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Tips for Driving in Turkey

By: Norman Thomson - Updated: 28 Sep 2012 | comments*Discuss
Driving Turkey Speeding Overtaking

Turkey is where eastern and western cultures come together, resulting in a fantastic blend of traditions and festivities. Not only that, Turkey is a diverse country, with spectacular mountain ranges, golden beaches, cities with wonderful sightseeing opportunities, and idyllic rural villages to explore. Such diversity can only truly be explored by the independent traveller, and driving is a great way to go about this.

Driving in Turkey is not too different from driving in any other European country. However, there are some important points to consider before embarking on a journey.

Roads in Turkey

Firstly, there are the roads to think about. The main highways, such as the route between Ankara and Istanbul are excellent, although they tend to be only two lanes, which often causes the foreign tourist some concern. These main roads are generally much wider than other rural roads, but overtaking should be carried out with great care. It is not unusual to find traffic two abreast – on a single lane! Heavy traffic is usual on the main roads. Trucks, lorries, coaches and other commercial vehicles use these roads frequently, so again care is essential.

On quieter rural roads, it is most unusual to see heavy vehicles, making them idea for the tourist. Driving on these less well-maintained roads is not only fun, but it is here that you will find the most picturesque villages, with few of them frequented by the mass tourist trade. Here you can find true Turkish life, and all visitors are made very welcome.

Speed Limits

The speed limit on most roads in Turkey is 90km/h. In cities and on some rural roads, the speed limit is usually 50km/h. However, a word of caution is necessary. Although speeding laws do exist, and if caught severe penalties may be handed out, driving over the speed limit will almost certainly be encountered. Local people in towns, on rural roads, and on the highways tend to go as fast as they possibly can!

Caution is absolutely essential, especially when trying to overtake. Be aware of oncoming traffic, which will most likely be coming at you at high speeds.

Car Hire

Hiring a car in Turkey is not any different from hiring a car in most other countries, especially if an international hire company is used. The main thing to check with any rental agreement is whether mileage is included. It is not uncommon for a hire deal to end up double the original cost, because the driver was charged a mileage fee – check the small print and always look for unlimited mileage deals.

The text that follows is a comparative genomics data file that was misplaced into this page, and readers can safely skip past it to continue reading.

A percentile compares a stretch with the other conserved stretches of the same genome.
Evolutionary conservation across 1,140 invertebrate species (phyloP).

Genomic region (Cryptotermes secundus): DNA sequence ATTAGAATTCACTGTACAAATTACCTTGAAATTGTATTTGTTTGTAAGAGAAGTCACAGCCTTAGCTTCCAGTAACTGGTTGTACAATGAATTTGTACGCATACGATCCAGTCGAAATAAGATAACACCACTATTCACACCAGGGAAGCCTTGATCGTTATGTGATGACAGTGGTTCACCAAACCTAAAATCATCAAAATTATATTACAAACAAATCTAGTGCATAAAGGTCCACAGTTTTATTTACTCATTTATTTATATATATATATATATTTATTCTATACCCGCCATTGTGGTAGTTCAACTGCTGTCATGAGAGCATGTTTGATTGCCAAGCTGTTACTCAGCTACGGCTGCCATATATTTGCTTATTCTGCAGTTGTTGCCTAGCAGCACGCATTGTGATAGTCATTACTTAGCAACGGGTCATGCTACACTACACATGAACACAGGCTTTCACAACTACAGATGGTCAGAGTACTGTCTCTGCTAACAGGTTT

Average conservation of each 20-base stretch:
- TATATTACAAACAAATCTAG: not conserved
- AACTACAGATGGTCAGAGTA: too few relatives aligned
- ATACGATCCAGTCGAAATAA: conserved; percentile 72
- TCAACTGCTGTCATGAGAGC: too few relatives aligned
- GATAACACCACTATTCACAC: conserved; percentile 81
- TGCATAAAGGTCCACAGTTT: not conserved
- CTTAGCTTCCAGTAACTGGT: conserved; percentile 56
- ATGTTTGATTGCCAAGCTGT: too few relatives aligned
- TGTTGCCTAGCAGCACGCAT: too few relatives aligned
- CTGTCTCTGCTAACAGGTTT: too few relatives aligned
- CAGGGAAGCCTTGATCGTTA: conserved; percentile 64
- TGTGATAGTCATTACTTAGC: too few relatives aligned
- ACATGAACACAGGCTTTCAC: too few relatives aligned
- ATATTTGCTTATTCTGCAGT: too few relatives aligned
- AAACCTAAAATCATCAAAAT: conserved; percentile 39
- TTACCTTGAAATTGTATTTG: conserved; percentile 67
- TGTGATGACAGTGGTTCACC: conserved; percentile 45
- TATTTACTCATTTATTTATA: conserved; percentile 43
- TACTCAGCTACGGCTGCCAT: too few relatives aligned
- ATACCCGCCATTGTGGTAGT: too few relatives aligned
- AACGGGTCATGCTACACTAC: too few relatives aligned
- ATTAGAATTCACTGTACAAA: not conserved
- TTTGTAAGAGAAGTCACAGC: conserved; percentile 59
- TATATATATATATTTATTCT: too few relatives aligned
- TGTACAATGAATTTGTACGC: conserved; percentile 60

The minimum age for hiring a car in Turkey is 19, providing the car is quite standard. Specialist cars can be hired, but the minimum age jumps to around 27. Don’t be put off if the company asks for a large deposit, which is quite usual in Turkey. However, again it is a good idea to select an international company, as these will often waive the deposit, providing of course that a credit card is used.

Customs and Habits

When driving on the right, as most European countries do, it is frowned upon, and illegal, to pass on the right. In Turkey, this rule is the most flaunted. Don’t be surprised to find that drivers will, at the first opportunity, try to pass your vehicle on the right. In towns, on rural roads and on highways, if you leave a space between your car and the verge on the right, you can be certain that someone will try to squeeze through the gap.

For some reason, drivers in Turkey don’t mind stopping in unexpected places. Perhaps to pick up or drop off a passenger, or simply to stop for something to eat, drivers may pull over suddenly without indicating their intentions. This happens a lot in towns and cities, but it is not unusual for this to happen on main roads and even on highways.

In contrast to pulling over and stopping suddenly, you are also likely to experience drivers changing lanes without warning. Although this is most prevalent in cities, on highways it can happen without warning and without any justifiable reason for doing so. Taxis and mini buses are notorious in Turkey for changing lanes without warning.

Other things to look out for are cars and other vehicles at night. Even on some of the busiest roads, it is common for vehicles to be found without lights, especially slow moving vehicles such as tractors or other farm equipment. Talking about farms, on rural roads it is likely that sheep and cows will be found walking across, or along, roads.

Finally, pay particular attention to intersections. Primary roads will always have right of way, but often these junctions are not marked with stop or give-way signs. The best tactic here is caution. Approach junctions slowly and take a little longer to check out the traffic before moving off. And remember, if you see a car approaching, don’t be surprised if suddenly you see a car overtaking on the left, and one overtaking on the right!

A Rewarding Experience

Like any country, driving in Turkey can be hazardous. However, with a little preparation and a lot of care and attention to other road users, driving in this beautiful country can be rewarding and a lot of fun. The most stressful journey will usually be rewarded when you turn a corner on a rural road, only to find the most picturesque village that you have ever seen. And the hospitality offered by the locals will almost certainly ensure that the stresses of driving are completely forgotten.

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